51 Spherical and chromatic aberration
Singlet BK-7 plano-convex lens with spherical and chromatic aberration and GDD. f = 50 mm NA = 0.03 Measurement Simulation 810 nm 790 nm

52 A ZnSe lens with chromatic aberration
Singlet ZnSe lens with massive chromatic aberration (GDD was canceled). Measurement 804 nm Simulation 796 nm

53 SEA TADPOLE measurements of a pulse focusing
796 nm 804 nm A ZnSe lens with lots of chromatic aberration. Lens GDD was canceled out in this measurement, to better show the effect of chromatic aberration.

54 Distortions are more pronounced for a tighter focus.
Experiment Singlet BK-7 plano-convex lens with a shorter focal length. f = 25 mm NA = 0.06 814 nm Simulation 787 nm

55 SEA TADPOLE measurements of a pulse focusing
787 nm 814 nm A BK-7 lens with some chromatic and spherical aberration and GDD. f = 25 mm.

56 Focusing a pulse with spatial chirp and pulse- front tilt.
Experiment Aspheric PMMA lens. f = 50 mm NA = 0.03 812 nm I used the -1 order of a reflective grating (400g/mm) to create the angular dispersion, so I think that the results make sense but please let me know if you do not agree. The focusing lens was the ashpere that we used in the Optics Express paper( NA = 0.03 in this case). Simulation 790 nm

57 Array of spectrally-resolved holograms
Single-shot measurement of E(x,y,z,t). Multiple holograms on a single camera frame: STRIPED FISH Array of spectrally-resolved holograms Spatially and Temporally Resolved Intensity and Phase Evaluation Device: Full Information from a Single Hologram Grad student: Pablo Gabolde

58 Holography Spatially uniform, monochromatic reference beam
Camera Spatially uniform, monochromatic reference beam Unknown beam Object Measure the integrated intensity I(x,y) of the sum of known and unknown monochromatic beams. Extract the unknown monochromatic field E(x,y) from the cross term.

59 Frequency-Synthesis Holography for complete spatio-temporal pulse measurement
Performing holography with a monochromatic beam yields the full spatial intensity and phase at the beam’s frequency (w0): Performing holography using a well-characterized ultrashort pulse and measuring a series of holograms, one for each frequency component, yields the full pulse in the space-frequency domain. E(x,y,t) then acts as the initial condition in Maxwell’s equations, yielding the full spatio-temporal pulse field: E(x,y,z,t). This approach is called “Fourier-Synthesis Holography.”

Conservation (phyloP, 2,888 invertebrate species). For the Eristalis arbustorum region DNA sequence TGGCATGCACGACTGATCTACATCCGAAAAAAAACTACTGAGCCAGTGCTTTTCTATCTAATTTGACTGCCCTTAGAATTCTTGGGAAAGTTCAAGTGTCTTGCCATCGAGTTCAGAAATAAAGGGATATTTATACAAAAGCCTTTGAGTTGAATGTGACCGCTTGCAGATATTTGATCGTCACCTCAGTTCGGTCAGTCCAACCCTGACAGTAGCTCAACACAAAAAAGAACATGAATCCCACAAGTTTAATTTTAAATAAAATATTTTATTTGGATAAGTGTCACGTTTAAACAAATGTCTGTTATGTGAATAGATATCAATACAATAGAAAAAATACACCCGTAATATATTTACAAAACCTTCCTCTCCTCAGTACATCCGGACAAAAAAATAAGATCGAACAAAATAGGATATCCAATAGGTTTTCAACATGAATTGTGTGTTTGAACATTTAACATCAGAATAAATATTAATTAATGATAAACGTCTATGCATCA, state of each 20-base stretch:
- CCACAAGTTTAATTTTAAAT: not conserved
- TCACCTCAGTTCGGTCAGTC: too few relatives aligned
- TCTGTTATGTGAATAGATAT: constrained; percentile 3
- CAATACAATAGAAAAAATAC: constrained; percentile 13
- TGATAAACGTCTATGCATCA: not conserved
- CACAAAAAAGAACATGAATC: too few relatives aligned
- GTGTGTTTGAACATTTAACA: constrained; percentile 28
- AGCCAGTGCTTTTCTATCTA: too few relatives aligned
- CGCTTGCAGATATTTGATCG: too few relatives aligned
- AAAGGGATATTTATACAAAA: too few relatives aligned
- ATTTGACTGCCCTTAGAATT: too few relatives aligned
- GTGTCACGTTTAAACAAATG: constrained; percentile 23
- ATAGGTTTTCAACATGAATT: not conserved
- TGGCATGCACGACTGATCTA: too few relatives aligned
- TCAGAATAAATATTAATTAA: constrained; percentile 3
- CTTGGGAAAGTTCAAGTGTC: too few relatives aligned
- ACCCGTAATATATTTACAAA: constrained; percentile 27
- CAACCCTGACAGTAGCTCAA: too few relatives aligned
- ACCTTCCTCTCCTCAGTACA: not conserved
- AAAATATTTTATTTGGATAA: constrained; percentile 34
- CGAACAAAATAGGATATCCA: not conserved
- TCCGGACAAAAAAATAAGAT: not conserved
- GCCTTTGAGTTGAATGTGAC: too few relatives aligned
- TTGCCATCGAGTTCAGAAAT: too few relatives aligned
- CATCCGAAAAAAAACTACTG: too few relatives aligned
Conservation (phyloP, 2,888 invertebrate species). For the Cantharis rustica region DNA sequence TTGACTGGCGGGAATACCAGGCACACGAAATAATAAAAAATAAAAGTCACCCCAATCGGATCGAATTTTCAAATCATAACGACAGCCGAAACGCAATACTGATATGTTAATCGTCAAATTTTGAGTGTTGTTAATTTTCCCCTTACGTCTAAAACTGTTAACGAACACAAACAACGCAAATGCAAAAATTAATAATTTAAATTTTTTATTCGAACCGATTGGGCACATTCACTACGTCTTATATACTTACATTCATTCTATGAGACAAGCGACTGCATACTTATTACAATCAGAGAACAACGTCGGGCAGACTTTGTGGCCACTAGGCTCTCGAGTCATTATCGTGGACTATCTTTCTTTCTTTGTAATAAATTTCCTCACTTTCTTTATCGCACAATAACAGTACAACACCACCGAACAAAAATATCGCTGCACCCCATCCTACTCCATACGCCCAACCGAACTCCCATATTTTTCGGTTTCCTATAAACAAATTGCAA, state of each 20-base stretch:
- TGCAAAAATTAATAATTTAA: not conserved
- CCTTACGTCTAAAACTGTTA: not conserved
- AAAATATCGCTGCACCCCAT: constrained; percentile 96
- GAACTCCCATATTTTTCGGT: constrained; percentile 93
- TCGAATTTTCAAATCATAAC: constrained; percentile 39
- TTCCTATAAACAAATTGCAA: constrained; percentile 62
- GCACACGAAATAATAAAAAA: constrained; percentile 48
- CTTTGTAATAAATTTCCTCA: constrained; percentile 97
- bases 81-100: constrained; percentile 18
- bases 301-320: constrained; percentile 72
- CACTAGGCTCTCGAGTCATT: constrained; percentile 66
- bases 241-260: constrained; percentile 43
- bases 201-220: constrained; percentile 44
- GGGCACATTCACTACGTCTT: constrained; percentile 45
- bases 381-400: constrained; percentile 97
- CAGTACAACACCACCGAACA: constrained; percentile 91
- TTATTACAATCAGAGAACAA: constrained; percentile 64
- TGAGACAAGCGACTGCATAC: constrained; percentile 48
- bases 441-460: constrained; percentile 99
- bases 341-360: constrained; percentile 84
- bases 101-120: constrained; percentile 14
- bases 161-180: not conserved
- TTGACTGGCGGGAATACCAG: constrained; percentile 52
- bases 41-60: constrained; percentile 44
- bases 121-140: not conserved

61 The 2D diffraction grating creates many replicas of the input beams.
Glass substrate Chrome pattern Unknown Reference 50 μm Using the 2D grating in reflection at Brewster’s angle removes the strong zero-order reflected spot.

62 The band-pass filter spectrally resolves the digital holograms

63 STRIPED FISH Retrieval algorithm
Complex image Intensity and phase vs. (x,y,λ)

64 Typical STRIPED FISH measured trace

65 Measurements of the spectral phase
Group delay Group-delay dispersion

66 Reconstruction procedure
Takeda et al, JOSA B 72, (1982). IFFT FFT 2-D Fourier transform of H(x,y) Intensity of the entire pulse (spatial reference) 2-D digital hologram H(x,y) Reconstructed intensity I(x,y) at λ = 830 nm CCD camera Reconstructed phase φ(x,y) at λ = 830 nm λ = 782 nm λ = 806 nm λ = 830 nm Spatially-chirped input pulse

67 Results for a pulse with spatial chirp
Contours indicate beam profile Reconstructed intensity for a few wavelengths x y λ = 782 nm λ = 806 nm λ = 830 nm Reconstructed phase at the same wavelengths λ = 782 nm λ = 806 nm λ = 830 nm (wrapped phase plots)

68 The spatial fringes depend on the spectral phase!
Zero delay With GD (b) (a)

69 A pulse with temporal chirp, spatial chirp, and pulse-front tilt.
Suppressing the y-dependence, we can plot such a pulse: x [mm] t [fs] 803 nm 777 nm y = 4.5 mrad 797 nm 775 nm y = 11.3 mrad where the pulse-front tilt angle is: Pablo Gabolde made this nice picture.

70 Complete electric field reconstruction
Pulse with horizontal spatial chirp

71 Complete 3D profile of a pulse with temporal chirp, spatial chirp, and pulse-front tilt
797 nm 775 nm Dotted white lines: contour plot of the intensity at a given time.

72 The Space-Time-Bandwidth Product
How complex a pulse can STRIPED FISH measure? x y t After numerical reconstruction, we obtain data “cubes” E(x,y,t) that are ~ [200 by 100 pixels] by 50 holograms. Space-Bandwidth Product (SBP) Time-Bandwidth Product (TBP) Space-Time-Bandwidth Product (STBP) = STRIPED FISH can measure pulses with STBP ~ 106 ~ the number of camera pixels. SEA TADPOLE can do even better (depends on the details)!

73 Single-prism pulse compressor is spatio-temporal-distortion-free!
Corner cube Prism Wavelength tuning GDD tuning Roof mirror Periscope

74 Beam magnification is always one.
din dout

75 The total dispersion is always zero.
The dispersion depends on the direction through the prism.

76 A zoo of techniques! GRENOUILLE easily measures E(t) (and spatial chirp and pulse-front tilt). SEA TADPOLE measures E(x,y,z,t) of focused and complex pulses (multi-shot). STRIPED FISH measures E(x,y,z,t) of a complex (unfo-cused) pulse on a single shot.

77 To learn more, visit our web sites…
You can have a copy of this talk if you like. Just let me know! And if you read only one ultrashort-pulse-measurement book this year, make it this one!